An international operation disrupted the crime ring. The European Cybercrime Centre also participated in the operation, along with Australia, Canada, France, Germany, Italy, Japan, Luxembourg, New Zealand, Ukraine and the United Kingdom. Intel, Microsoft, security software companies F-secure, Symantec, and Trend Micro, and Carnegie Mellon University also supported the operation.

Authorities used technical and legal tactics to interrupt the so-called botnet’s operations, shutting down the servers the criminals used to control infected machines and causing those machines to “phone home” to servers controlled by law enforcement.  As part of the cleanup effort, federal agents have redirected infected computers to Homeland Security servers to identify victims and provide information about how to remove the malware. Victims can head over to the DHS’s Computer Emergency Readiness Team (US-CERT) website for assistance.

In a separate action, U.S. and foreign law enforcement officials also seized control of the malware known as Cryptolocker, which locks victims out of their computer files until they pay a ransom.

“This operation disrupted a global botnet that had stolen millions from businesses and consumers as well as a complex ransomware scheme that secretly encrypted hard drives and then demanded payments for giving users access to their own files and data,” said Deputy Attorney General James M. Cole.   “We succeeded in disabling Gameover Zeus and Cryptolocker only because we blended innovative legal and technical tactics with traditional law enforcement tools and developed strong working relationships with private industry experts and law enforcement counterparts in more than 10 countries around the world”.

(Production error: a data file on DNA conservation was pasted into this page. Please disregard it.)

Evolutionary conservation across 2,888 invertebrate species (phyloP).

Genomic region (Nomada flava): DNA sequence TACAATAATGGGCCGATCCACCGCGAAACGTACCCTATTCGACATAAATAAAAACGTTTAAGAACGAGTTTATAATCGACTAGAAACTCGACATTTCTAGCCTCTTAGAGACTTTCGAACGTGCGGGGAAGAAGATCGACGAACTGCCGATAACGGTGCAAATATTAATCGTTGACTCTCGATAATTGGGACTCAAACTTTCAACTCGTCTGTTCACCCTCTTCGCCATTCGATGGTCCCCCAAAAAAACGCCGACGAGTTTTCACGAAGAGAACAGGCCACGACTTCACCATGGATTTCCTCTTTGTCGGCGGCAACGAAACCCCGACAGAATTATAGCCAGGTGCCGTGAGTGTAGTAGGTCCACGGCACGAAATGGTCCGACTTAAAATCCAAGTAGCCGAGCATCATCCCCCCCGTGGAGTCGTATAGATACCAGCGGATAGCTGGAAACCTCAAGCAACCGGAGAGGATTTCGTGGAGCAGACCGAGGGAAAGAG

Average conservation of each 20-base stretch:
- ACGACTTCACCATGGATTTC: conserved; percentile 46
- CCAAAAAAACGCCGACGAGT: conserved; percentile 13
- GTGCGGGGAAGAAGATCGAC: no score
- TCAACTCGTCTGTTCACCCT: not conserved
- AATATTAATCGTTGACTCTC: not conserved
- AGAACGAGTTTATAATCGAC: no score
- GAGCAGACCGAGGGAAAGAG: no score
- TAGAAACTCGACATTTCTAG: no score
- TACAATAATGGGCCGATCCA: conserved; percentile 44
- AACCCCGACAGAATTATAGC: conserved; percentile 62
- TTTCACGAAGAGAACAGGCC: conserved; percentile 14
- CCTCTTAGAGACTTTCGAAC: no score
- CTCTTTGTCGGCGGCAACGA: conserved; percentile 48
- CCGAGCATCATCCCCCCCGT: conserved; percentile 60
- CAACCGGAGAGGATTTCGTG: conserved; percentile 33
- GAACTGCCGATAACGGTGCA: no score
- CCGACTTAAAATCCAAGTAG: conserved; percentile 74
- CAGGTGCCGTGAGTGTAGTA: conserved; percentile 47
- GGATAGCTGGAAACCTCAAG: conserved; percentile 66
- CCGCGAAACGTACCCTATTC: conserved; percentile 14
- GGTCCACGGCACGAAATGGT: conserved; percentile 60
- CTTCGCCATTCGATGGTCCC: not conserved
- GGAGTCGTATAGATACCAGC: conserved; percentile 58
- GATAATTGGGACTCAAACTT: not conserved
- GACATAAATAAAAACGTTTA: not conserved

The Gameover Zeus botnet operates silently on victim computers by directing those computers to reach out to receive commands from other computers in the botnet and to funnel stolen banking credentials back to the criminals who control the botnet.  For this reason, in addition to the criminal charges announced today, the United States obtained civil and criminal court orders in federal court in Pittsburgh authorizing measures to redirect the automated requests by victim computers for additional instructions away from the criminal operators to substitute servers established pursuant to court order.   The order authorizes the FBI to obtain the Internet Protocol addresses of the victim computers reaching out to the substitute servers and to provide that information to US-CERT to distribute to other countries’ CERTS and private industry to assist victims in removing the Gameover Zeus malware from their computers.   At no point during the operation did the FBI or law enforcement access the content of any of the victims’ computers or electronic communications.